"There’s a pretty good argument to be made that Enbridge incentivized arresting people, including creating some new legal theories of theft. A half-dozen people were charged with felony theft for locking themselves to construction equipment, depriving Enbridge of its use. Hubbard County dismissed those charges."
Oil has been flowing through the completed pipeline for months now, but the White Earth Band of Ojibwe — Minnesota's largest Native American tribe with about 20,000 members — continues fighting the project in court, and through extraordinary surveillance efforts.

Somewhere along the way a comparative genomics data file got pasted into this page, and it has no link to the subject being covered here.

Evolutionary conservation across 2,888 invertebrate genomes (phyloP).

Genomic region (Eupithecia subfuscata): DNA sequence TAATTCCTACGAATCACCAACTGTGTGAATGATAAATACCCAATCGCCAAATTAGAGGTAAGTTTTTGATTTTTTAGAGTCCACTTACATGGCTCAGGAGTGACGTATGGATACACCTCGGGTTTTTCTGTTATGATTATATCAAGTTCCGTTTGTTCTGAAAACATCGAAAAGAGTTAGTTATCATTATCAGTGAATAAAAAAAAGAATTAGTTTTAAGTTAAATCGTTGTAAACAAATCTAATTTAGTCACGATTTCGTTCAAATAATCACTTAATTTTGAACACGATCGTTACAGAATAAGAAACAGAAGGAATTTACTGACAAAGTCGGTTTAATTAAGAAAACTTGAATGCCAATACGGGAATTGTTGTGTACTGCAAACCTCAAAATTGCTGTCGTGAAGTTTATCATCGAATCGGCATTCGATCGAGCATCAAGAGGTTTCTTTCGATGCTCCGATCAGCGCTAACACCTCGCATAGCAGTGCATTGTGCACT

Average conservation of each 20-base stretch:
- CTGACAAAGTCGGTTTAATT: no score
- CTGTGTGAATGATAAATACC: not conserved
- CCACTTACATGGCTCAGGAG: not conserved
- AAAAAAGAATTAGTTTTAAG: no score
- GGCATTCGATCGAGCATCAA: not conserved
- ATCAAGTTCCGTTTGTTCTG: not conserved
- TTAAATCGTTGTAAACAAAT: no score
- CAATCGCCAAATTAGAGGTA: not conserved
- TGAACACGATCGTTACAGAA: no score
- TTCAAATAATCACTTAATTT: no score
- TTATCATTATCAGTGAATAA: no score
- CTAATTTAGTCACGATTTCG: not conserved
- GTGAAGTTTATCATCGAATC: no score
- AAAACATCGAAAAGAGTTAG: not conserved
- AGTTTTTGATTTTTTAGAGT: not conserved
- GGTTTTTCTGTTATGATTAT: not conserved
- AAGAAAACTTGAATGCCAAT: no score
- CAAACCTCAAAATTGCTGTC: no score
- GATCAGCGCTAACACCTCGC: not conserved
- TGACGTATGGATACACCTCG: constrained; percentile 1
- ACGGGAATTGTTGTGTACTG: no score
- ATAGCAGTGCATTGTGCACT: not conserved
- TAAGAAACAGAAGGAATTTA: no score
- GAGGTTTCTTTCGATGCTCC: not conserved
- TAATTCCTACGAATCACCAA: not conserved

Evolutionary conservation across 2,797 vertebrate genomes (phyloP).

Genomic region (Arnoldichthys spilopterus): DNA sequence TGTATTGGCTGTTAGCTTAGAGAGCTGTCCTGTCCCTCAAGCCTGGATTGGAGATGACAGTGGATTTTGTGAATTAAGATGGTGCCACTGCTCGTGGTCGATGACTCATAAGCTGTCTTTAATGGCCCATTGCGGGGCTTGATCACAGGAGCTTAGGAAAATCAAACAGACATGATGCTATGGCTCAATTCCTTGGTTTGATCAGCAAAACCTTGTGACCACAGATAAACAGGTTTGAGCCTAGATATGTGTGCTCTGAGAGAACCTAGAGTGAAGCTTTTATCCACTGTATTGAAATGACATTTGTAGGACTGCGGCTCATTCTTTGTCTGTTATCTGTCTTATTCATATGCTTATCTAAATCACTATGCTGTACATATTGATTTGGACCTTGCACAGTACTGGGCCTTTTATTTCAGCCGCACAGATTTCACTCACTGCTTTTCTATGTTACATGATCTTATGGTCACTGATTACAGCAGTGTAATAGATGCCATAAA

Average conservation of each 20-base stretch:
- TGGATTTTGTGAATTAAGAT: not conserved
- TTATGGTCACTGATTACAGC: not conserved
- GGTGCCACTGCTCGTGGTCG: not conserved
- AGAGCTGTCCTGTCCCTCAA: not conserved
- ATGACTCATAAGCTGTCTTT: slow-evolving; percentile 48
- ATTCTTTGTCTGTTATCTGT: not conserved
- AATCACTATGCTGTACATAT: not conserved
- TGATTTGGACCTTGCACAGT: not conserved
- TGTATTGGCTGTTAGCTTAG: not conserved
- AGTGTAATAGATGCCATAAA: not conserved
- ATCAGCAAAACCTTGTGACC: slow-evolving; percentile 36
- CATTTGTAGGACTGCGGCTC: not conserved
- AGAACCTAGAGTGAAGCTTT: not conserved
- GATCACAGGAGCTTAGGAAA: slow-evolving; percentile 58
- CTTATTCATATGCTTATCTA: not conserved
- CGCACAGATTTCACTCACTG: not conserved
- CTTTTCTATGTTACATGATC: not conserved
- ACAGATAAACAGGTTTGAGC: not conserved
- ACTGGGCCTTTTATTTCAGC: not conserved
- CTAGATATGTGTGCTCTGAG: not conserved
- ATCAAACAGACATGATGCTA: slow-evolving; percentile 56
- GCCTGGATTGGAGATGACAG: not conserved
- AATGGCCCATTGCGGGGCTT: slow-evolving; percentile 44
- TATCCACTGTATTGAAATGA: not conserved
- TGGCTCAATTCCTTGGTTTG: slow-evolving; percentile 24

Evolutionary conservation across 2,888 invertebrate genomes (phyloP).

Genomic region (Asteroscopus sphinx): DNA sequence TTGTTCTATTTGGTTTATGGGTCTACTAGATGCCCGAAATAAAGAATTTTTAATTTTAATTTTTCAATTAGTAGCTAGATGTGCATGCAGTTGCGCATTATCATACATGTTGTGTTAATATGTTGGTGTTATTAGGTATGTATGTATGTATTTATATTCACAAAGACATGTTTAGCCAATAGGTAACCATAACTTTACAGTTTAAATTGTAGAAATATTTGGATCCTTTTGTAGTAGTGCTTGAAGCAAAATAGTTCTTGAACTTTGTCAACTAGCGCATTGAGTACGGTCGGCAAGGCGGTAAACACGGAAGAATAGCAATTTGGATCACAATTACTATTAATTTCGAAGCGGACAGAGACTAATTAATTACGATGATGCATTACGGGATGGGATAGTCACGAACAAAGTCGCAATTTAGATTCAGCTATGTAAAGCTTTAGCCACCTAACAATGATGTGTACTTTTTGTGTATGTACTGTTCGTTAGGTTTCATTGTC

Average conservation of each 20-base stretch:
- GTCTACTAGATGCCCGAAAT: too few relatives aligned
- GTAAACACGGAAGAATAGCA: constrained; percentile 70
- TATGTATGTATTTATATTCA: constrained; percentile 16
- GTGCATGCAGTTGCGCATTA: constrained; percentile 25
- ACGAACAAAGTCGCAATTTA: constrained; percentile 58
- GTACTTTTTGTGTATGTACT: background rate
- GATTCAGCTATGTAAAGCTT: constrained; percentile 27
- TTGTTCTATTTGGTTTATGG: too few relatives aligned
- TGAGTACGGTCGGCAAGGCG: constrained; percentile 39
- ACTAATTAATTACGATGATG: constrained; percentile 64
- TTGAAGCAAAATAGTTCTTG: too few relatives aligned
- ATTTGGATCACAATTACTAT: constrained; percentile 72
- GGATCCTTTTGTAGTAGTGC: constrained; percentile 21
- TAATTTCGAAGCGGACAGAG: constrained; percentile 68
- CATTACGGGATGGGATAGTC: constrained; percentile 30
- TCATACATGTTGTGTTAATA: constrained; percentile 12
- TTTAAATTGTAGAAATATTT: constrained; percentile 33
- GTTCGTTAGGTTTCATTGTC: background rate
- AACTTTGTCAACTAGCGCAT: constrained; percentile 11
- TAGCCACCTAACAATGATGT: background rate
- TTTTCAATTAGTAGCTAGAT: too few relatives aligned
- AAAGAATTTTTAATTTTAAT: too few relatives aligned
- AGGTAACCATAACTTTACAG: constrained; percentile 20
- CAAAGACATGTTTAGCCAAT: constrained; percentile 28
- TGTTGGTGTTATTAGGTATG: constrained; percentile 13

As reported earlier this week by Forum News Service, the Minnesota segment is the last portion of the 1,000-mile line that stretches from Alberta, Canada, to Superior, Wisconsin. It is expected to transport nearly 32 million gallons of oil per day.
With the announcement of the substantial completion of the Line 3 replacement project, pipeline safety is a concern for many in Minnesota. Enbridge this week addressed the concerns in a virtual open house.